The following is from a newspaper column I used to write. This was originally published in 1989.
Kids in the car like snakes on a plane – a terrifying combination. With care, the second can be avoided – but the first – if you’re a parent, not so much. They come with the territory. As the parent chiefly responsible for their day-to-day transportation, I primarily use one vehicle and my husband uses another.
My dear spouse avoids the vehicle relegated to me and the kids like the plague. On those rare occasions when he is forced to use my car out of dire necessity, it is obvious he does so under duress. He never openly voices his aversion, but the fact that he wears a ski mask and will drive 30 miles out of his way to detour around places where he might be known leads me to believe he does not want to be seen in my car.
I can’t imagine why. I mean what kind of person would care that the dry dog food bag sprung a leak and doggy kibbles are scattered hither and yon. And who would be bothered by the soil from the potted plants I hauled to landscape our backyard this past summer? And what’s wrong with a few needles from last year’s Christmas tree nestled into the carpet? Anyone should be able to handle this much clutter.
I have the sneaking suspicion it’s the kids. Now that they are back in school after two weeks off, it’s time to reflect on the condition of ‘The Car.’ When I look at its state of being, I’m willing to admit, its mind boggling what three-plus children can do to my only mode of transportation in such a short space of time.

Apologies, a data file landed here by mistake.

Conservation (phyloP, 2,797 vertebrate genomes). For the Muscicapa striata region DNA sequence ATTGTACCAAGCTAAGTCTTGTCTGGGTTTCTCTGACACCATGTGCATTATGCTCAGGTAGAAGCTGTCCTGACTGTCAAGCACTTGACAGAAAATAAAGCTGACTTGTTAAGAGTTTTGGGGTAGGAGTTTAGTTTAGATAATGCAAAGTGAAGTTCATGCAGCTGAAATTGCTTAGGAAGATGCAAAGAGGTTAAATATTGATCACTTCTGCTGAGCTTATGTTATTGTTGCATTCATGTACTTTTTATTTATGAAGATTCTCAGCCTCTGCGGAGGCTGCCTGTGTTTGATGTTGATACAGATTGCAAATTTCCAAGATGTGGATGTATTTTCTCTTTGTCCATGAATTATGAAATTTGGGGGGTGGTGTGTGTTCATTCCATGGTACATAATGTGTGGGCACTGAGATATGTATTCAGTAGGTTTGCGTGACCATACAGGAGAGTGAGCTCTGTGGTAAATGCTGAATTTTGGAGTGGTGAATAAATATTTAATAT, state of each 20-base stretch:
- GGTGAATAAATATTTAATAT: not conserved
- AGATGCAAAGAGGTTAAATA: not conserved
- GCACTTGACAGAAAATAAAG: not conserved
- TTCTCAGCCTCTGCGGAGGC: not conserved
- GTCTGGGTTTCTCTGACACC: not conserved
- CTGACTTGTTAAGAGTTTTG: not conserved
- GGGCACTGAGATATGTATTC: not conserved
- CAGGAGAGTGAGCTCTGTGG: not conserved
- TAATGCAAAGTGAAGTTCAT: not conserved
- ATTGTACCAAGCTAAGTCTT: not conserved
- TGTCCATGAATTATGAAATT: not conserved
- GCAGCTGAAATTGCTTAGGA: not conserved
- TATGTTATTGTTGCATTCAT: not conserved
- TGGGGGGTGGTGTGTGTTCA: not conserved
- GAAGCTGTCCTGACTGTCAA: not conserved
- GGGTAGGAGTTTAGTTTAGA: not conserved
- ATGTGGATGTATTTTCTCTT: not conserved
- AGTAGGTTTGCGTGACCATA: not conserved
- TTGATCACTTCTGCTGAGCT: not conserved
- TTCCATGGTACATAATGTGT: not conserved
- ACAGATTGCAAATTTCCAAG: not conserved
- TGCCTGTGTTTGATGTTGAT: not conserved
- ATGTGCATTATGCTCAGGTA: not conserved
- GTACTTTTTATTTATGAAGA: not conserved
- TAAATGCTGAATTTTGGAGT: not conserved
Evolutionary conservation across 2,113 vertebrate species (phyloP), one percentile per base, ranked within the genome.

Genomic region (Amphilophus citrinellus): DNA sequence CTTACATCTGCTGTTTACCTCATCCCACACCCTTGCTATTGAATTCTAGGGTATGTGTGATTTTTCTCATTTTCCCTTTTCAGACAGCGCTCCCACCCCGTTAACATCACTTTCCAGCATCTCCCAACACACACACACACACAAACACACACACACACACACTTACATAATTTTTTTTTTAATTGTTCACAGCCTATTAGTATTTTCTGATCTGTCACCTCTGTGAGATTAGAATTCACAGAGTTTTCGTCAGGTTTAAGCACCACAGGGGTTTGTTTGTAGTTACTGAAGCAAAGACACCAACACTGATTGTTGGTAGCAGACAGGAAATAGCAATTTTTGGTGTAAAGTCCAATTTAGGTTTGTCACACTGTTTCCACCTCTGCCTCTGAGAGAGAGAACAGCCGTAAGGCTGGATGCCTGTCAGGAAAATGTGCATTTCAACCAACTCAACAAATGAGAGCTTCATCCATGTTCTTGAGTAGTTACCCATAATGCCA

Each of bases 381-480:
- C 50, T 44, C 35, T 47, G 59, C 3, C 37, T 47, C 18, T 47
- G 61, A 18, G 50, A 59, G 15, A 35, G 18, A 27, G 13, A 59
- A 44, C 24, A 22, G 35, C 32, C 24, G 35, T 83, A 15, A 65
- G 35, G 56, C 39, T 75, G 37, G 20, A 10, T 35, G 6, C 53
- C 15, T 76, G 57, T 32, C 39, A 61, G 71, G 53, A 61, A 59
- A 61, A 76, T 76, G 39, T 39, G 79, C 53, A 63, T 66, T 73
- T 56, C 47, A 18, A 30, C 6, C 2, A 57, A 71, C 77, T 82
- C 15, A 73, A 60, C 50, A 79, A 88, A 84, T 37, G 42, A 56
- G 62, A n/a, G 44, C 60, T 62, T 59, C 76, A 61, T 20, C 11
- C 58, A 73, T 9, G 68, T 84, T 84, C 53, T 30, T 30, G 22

Forget for a moment that the children seem to feel the floor of my car is the only repository for the assorted containers from the fast food chains of America. I have nightmares involving the EPA declaring my car a mobile hazardous waste dump for which I’ll have to run the bureaucratic maze to obtain a license before I’ll be allowed to continue on my way.
The first thing the kids do when they get in the car is to remove their shoes and socks, jackets, sweaters, hats, and gloves. They wear only those items required to keep them from being arrested for indecent exposure. If they’ve been swimming, towels are kicked out of their way. Toys and games are assigned to any available nook or cranny. None of this would be too bad except that children only remove those things from a car which they can carry with their hands tied behind their backs.
The trash and paraphernalia are bothersome and definite eyesores but I have the feeling it’s the chocolate milk shake drying in a line down the back of the seat and oozing into the crevices that really gets to him. Or it could be the french fries smashed against the window or the three week old hamburger elbowed into oblivion and growing some interesting green stuff keeping him at arm’s length. I do my best to remove as much clutter as possible at the end of each day – but the deep cleaning – that happens about as often as moving the refrigerator so I can clean underneath it.
I don't know. Do you think the state of my backseat is why he refuses to let us into his car – ever?